It was suicide that taught me how to confront death. I survived. Twice. In surviving, I learned the power that exists in a life in full, mature contemplation of death. I have chosen death twice. It was not hard. I am not afraid of death by another’s hand after facing death at my own. I will die, but not yet. There’s too much to do.
I thank the sun and the stones for being my companions through the darkness.
As a member of the most privileged class in the world – white, heterosexual male – I cannot speak for the experiences of the oppressed. I do, however, think that many of the world’s most successful resistance movements were spawned from the hardest of rock bottoms.
One of my favorite examples of resistance is currently embodied in the Movement for the Emancipation of the Niger Delta (MEND). MEND has successfully cut Nigeria’s oil production by 30% through direct attacks on oil infrastructure and oil workers. While so many of us in the environmental movement are fighting rear-guard battles that resemble armies in full-fledged retreat with our limited actions protecting this or that piece of land or trying to defend against one destructive project leaving dozens of others to ravage our communities, we look more often than not like fleeing soldiers simply trying to grab as many supplies as possible in our arms to make it just a few more days. MEND, on the other hand, has taken the offensive and struck critical blows to the fossil fuel industry.
The history of resistance in the Niger Delta shows how terrible things got before people took up arms against corporations and government. With their backs against the wall in the realest sense, MEND has shown the world that a few dedicated resistors with very few resources can bring the world’s most powerful corporations to the bargaining table. An estimated 1.5 millions tons of oil has spilled in the Niger Delta over the last fifty years. This is equivalent to close to one “Exxon-Valdez” spill in the Niger River every single year. Meanwhile, there are 27 million people living in the Niger Delta with close to 75% of those people relying on fishing and subsistence farming to feed themselves. Beginning in 1990, Nigerian soldiers backed by financing from Royal Dutch Shell (Shell) and supported by Shell’s own paramilitary forces have conducted massive, deadly raids on oil resistors amongst the Ogoni people. Perhaps the most well known atrocity at the hands of the Nigerian government and Shell, was the 1995 hangings of nine non-violent Ogoni leaders including the internationally acclaimed poet Ken Saro-Wiwa by a specially created military tribunal.
Viewed in this light, MEND’s resistance was predicated on survival – rock bottom, indeed.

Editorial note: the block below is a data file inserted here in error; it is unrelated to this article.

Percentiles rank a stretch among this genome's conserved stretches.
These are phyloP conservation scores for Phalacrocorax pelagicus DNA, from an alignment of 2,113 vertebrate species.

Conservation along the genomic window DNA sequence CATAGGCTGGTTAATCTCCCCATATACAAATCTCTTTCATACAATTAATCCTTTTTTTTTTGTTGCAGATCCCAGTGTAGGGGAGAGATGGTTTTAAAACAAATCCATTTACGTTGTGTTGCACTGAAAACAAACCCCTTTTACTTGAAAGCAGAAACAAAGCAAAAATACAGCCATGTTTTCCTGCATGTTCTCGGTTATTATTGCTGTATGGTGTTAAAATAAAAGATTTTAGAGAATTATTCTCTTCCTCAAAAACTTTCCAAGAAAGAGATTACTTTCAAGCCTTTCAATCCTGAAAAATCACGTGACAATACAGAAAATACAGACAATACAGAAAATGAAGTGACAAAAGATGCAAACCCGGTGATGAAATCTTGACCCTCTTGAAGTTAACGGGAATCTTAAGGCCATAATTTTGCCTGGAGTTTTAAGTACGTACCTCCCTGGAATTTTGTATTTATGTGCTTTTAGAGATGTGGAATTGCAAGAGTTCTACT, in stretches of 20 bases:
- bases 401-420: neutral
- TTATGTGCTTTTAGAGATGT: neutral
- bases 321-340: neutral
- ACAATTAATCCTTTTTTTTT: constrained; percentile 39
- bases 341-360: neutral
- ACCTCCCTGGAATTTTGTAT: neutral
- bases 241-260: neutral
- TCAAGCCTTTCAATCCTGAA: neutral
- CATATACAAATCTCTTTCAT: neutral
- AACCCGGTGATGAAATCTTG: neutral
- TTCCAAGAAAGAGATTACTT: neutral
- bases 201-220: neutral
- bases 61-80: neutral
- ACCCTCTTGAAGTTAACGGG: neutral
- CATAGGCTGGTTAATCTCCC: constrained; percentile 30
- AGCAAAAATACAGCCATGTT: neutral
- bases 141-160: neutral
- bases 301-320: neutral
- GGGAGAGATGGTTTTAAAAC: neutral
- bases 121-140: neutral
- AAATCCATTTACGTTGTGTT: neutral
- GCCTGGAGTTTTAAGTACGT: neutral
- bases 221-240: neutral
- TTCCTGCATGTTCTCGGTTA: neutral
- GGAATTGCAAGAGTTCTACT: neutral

So far, my writing in this Do-It-Yourself Resistance series has focused on the emotional and spiritual conditions that I believe would-be resistors must find as they begin their path to saving the world. I urge you to fall in love with life, to recover your empathy, to understand that the struggle involves profound, but conquerable grief, and then to embrace the urgency that accompanies opening your heart to love, empathy, and grief. The first few essays merely point out the first steps I see on the path towards a life devoted to serious resistance.
Emotions and spirituality are, of course, important but they will not stop the dominant culture from murdering what’s left of the world. Our prayers will not stop Monsanto. Really, really stirring emotional accounts of suicidal experiences will not affect the material conditions producing widespread depression in this culture. This late in the game, our only salvation will come through real, tangible action in the real, tangible world. I once sardonically directed readers to boil their debit cards and to try to eat them to demonstrate the unreality of bank accounts. The same holds true for emotions. You will die of thirst very quickly if you drink only love and empathy.
In the upcoming installments of the series I will begin to focus on practicalities through the lens of my personal experiences. There are lifestyle steps that I think help to free people to take direct action in the struggle to save life on the planet. I hesitate to prescribe specifics, but I think there are some general choices resistors can make to free their money, time, and energy for tangible action. In the weeks to come, I will explore topics such as family life, financial considerations for activists with a special emphasis on student loans, and even the possibilities of romance in a life devoted to resistance (resistance is sexy!).
Underneath my suggestions is the rock bottom. Live there. Get comfortable sleeping with stones. The truest existential freedom exists when they can take nothing else from you. When you personally have nothing to lose, you have everything to gain. And, the truth is, as members of natural communities we are losing our ability to feed ourselves, we are losing access to drinkable water, we are losing clean air to breathe, we are losing our human and non-human friends at staggering rates. We are losing everything and, if we delay any longer, there will be nothing to gain.